Now, I do agree that someone's beliefs may change over time, they're not immutable, but the possibility of changing over time is not the same as belief being a simple matter of choice.
epeeist is offline   Quote this post in a PM   Nominate this post for this month's language award Copy a direct link to this post Reply With Quote Back to Top
Old 19th February 2019, 01:24 PM   #229
LarryS
Muse
 
Join Date: Oct 2014
Posts: 925
Originally Posted by ynot View Post
Well no good reason from my perspective, but obviously good enough reason for those that believe. Given there doesn't seem to be any credible intellectual reasons to believe, then I can only assume there's only emotional fear and desire reasons that I find incredulous. Guess I'd have a better perspective if I'd ever been a god believer myself.
My suggestion does not include fear nor a belief in an afterlife - but a need for more 'structure/personality' than a quivering QM field (for example) as a focus for appreciation - - - but yes not everyone feels this need, I don't. I loves me some QM Field without a smiley or stern face.
LarryS is offline   Quote this post in a PM   Nominate this post for this month's language award Copy a direct link to this post Reply With Quote Back to Top
Old 19th February 2019, 01:36 PM   #230
HansMustermann
Penultimate Amazing
 
Join Date: Mar 2009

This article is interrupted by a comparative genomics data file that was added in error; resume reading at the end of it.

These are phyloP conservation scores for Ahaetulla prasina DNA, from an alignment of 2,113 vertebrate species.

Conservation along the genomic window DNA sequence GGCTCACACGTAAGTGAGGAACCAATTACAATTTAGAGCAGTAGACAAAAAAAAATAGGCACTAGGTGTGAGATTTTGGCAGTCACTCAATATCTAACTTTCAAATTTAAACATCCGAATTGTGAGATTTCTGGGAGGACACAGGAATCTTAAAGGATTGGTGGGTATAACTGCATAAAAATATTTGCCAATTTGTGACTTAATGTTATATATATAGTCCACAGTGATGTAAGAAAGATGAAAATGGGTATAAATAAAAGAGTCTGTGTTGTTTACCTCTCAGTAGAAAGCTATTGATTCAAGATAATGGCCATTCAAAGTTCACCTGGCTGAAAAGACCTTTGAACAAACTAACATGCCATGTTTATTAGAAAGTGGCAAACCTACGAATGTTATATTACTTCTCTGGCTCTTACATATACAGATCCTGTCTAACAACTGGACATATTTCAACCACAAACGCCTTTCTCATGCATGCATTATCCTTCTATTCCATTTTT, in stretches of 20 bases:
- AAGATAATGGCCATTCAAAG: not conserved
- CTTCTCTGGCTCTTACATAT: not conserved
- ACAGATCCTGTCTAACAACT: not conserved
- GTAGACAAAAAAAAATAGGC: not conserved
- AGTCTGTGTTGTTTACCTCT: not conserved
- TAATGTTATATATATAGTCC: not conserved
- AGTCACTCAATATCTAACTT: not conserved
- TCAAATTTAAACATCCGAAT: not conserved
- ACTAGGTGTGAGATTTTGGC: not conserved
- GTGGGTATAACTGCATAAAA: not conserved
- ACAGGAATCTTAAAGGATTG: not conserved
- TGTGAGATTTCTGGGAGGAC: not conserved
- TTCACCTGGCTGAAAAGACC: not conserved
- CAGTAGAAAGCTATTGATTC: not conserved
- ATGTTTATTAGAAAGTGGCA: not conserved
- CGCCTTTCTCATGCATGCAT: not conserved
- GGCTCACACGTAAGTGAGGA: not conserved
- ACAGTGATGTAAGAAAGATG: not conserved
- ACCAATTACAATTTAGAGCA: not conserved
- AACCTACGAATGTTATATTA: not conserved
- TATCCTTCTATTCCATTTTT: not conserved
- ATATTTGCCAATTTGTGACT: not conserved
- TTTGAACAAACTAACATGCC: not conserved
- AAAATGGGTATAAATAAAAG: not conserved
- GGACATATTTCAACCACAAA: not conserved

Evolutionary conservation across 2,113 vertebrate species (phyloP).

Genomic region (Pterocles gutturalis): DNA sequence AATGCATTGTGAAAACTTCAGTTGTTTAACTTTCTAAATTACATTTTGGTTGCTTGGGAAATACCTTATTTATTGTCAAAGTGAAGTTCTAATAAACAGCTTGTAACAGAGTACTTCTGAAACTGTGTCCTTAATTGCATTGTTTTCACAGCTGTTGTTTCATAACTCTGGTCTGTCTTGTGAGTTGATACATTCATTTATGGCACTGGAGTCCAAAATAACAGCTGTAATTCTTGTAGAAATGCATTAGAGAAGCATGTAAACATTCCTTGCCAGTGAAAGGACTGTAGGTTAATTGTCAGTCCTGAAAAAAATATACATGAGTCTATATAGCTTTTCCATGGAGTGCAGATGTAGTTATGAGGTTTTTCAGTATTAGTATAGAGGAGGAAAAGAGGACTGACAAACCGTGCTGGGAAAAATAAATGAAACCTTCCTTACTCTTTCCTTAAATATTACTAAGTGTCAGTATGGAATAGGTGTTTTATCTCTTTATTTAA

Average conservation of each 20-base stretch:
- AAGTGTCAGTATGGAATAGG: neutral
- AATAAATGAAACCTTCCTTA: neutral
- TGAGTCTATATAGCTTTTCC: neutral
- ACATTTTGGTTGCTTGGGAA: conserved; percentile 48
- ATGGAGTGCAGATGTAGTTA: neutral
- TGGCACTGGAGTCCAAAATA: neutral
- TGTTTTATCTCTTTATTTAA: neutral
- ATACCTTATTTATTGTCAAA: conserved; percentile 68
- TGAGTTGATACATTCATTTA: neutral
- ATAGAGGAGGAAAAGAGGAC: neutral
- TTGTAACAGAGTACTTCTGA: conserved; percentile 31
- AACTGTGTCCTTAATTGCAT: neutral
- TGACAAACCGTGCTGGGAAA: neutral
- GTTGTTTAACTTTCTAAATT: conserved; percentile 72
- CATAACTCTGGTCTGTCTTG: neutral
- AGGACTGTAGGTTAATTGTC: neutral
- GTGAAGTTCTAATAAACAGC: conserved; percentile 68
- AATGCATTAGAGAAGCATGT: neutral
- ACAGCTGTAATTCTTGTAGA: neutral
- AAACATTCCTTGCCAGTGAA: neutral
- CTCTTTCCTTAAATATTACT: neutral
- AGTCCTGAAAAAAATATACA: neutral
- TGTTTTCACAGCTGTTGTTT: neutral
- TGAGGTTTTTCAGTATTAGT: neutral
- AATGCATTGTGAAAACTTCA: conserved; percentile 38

Posts: 14,940
Originally Posted by MRC_Hans View Post
This is not a scientific discussion and, as you concede later in your post, belief is not a falsifiable theory, so burden of proof is irrelevant.
"Believing X" is simply thinking that X is true. As such, it is just as falsifiable as any other statement. If I say I believe that Trump is an alien from the Gamma Quadrant, you can falsify that belief just fine, and you can most certainly demand that I produce evidence if I wanted it taken seriously.

More importantly, we were not talking about religious beliefs per se, but about logical reasons for such a belief. More specifically about some very falsifiable statements made in support of that belief.

And, as was said before by smarter people than me, while one may be entitled to their own beliefs, they're not entitled to their own FACTS. If I provide a "statement of fact", as David calls it, as reason why my belief is perfectly sane, then that better be supportable as a fact.

If, for example, I claim as a fact that the reason I think Trump is an alien is because he was piloting the spaceship where lil' ol' abductee me was sitting between Elvis and Bigfoot, I would hope you're not going to actually take it as a fact just because it's related to some belief. Asking that I meet the burden of proof for that "fact" would in fact be the sane course of action.

I fail to see how statements boiling down to "atheists have no morals, everything is permitted" or "atheists live every day in abject terror of eternal death" would be exempt from such standards. If one makes clear statements about other people, then they better show the study that showed that.